Sophie Glukenhous never let much stand in her way, according to her friends and relatives.
Even when her husband of 40 years, Isadore (Reds) Glukenhous, died five years ago, the outgoing woman kept running errands for sick friends in her Silver Spring apartment building, and attending late night meetings at the Masonic Lodge where she and her husband had been longstanding members. At 85, she planned to visit Alaska in October.
But while returning home from a lodge-related meeting late Monday night, she and a friend were accosted by two men in the building's parking lot, according to Montgomery County police. As Glukenhous got out of her car, the men tried to steal her purse and she resisted, police said. While screaming for help, Glukenhous was stabbed several times.
She was taken to Holy Cross Hospital, where she was pronounced dead a short time later.
Her friend, whom police declined to identify, had been seated in the back of the car and managed to flee and alert a desk clerk in the lobby of the Blair House, at 8201 16th St.
Police reported no arrests.
The stabbing unsettled and frightened residents in the building, many of whom, like Glukenhous, have lived at the Blair House since it was built about 25 years ago. Before the slaying, several residents said, they felt secure, although they had heard rumors of prowlers lurking in the parking lot after dark.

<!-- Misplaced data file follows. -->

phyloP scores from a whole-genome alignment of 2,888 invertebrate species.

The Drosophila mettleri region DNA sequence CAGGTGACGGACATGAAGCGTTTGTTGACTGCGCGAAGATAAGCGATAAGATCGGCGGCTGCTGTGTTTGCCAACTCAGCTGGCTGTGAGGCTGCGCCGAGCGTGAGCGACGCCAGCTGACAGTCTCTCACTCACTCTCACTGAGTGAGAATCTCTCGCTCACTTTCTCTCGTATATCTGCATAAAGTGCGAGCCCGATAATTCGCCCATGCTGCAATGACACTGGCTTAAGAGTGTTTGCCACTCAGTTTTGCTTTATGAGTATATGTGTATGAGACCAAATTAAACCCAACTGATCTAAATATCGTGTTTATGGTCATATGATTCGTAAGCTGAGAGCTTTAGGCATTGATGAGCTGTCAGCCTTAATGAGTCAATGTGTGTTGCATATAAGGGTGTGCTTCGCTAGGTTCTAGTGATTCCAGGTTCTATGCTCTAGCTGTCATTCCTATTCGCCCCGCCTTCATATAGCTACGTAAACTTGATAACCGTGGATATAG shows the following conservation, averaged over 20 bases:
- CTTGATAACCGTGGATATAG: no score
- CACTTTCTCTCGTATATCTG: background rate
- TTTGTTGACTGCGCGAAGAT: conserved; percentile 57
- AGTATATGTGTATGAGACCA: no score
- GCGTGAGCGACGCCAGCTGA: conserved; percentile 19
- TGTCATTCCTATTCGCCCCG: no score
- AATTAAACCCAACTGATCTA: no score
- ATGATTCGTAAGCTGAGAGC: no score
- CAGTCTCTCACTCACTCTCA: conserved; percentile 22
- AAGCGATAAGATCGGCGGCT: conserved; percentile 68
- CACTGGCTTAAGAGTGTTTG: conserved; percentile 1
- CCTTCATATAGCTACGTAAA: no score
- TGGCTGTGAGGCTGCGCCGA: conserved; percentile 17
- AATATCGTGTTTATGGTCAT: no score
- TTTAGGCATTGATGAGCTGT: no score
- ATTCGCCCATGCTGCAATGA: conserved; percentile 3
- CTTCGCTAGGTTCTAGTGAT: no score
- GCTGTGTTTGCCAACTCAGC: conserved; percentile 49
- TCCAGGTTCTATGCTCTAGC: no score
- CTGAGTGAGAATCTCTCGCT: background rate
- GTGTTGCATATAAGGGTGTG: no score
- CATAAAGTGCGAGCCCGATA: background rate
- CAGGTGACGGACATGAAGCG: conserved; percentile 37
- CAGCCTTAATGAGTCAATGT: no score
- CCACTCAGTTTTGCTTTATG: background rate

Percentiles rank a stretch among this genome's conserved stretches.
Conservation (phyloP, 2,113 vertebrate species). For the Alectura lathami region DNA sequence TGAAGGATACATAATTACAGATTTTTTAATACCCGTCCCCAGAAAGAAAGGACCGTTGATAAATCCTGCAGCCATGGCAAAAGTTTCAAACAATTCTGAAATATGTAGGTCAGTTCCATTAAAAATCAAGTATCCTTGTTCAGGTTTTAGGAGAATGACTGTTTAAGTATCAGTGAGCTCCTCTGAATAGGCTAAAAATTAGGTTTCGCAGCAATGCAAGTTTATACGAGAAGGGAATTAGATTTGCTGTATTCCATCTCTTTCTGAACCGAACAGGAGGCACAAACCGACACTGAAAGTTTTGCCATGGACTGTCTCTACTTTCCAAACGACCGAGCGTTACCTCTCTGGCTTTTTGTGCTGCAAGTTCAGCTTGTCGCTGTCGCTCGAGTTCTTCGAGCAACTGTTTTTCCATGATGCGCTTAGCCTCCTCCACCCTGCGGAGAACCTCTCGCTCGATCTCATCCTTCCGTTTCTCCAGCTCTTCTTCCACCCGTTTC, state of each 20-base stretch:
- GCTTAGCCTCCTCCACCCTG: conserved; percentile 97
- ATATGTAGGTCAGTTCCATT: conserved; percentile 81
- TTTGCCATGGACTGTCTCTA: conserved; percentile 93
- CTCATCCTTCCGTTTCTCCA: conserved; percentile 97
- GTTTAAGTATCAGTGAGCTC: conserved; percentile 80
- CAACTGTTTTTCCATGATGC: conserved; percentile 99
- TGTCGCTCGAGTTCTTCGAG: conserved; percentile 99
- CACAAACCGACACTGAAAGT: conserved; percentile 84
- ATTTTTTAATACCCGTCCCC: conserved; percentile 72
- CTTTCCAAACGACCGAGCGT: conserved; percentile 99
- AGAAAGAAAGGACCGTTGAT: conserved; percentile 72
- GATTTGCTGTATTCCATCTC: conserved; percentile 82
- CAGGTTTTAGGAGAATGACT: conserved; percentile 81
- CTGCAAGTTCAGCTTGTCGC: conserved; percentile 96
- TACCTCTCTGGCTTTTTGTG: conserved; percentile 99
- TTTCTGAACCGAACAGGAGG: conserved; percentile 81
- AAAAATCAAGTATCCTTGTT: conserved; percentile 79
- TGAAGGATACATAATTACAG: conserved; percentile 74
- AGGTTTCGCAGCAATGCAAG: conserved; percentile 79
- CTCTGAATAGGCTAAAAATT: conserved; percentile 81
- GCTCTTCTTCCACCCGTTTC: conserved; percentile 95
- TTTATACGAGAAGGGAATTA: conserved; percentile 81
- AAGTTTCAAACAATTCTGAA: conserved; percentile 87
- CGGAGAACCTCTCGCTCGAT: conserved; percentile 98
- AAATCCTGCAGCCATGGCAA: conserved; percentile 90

The relationships among the tenants are old and strong. They play cards, celebrate holidays together, sit chatting in the lobby, and know each other's children and grandchildren by name. Several said yesterday that seeing Glukenhous padding through the carpeted hallways of the building was a sign that everything was all right.
"If you needed help, she was right there, always a lady," said her close friend, Blanche Cohen, 83, who lives across the hall. "She was like a fine jewel. I started screaming when I heard about it this morning."
Adele Marguiles, resident manager for the building, said that she had heard of no other incidents of violence at the apartment house, and that security measures are adequate. Visitors must use a security code to enter the building, and a guard in a marked car cruises through the parking lot 24 hours a day, she said.
"We do the best we can within human ability to protect our tenants and property," Marguiles said.
Yesterday, tenants waiting for mail paused in the lobby to talk about losing a neighbor and a friend.
"She was very elegant, a very classy woman," said Roy Greenfield, 70. He recalled telling Glukenhous jokes in French, although he said she didn't really understand the punchlines.
Glukenhous was born in New York City, according to her family, and was the oldest daughter in a family of 10 children. She worked for the State Department for 25 years as a financial officer before retiring in 1966 with her husband, who ran a haberdashery near the Washington Navy Yard.
She had outlived most of her younger siblings, but had an assortment of grandnieces and nephews who settled in the area and remained close to her. They said Glukenhous was the center of the family.
"This is a big sturdy family, and Aunt Sophie kept it going," said her nephew Doug Kaplan.
"She never let her age interfere with her life," said Donald Kaplan, a nephew. "She was very independent, and when she was ready to do something, she didn't care what anybody said."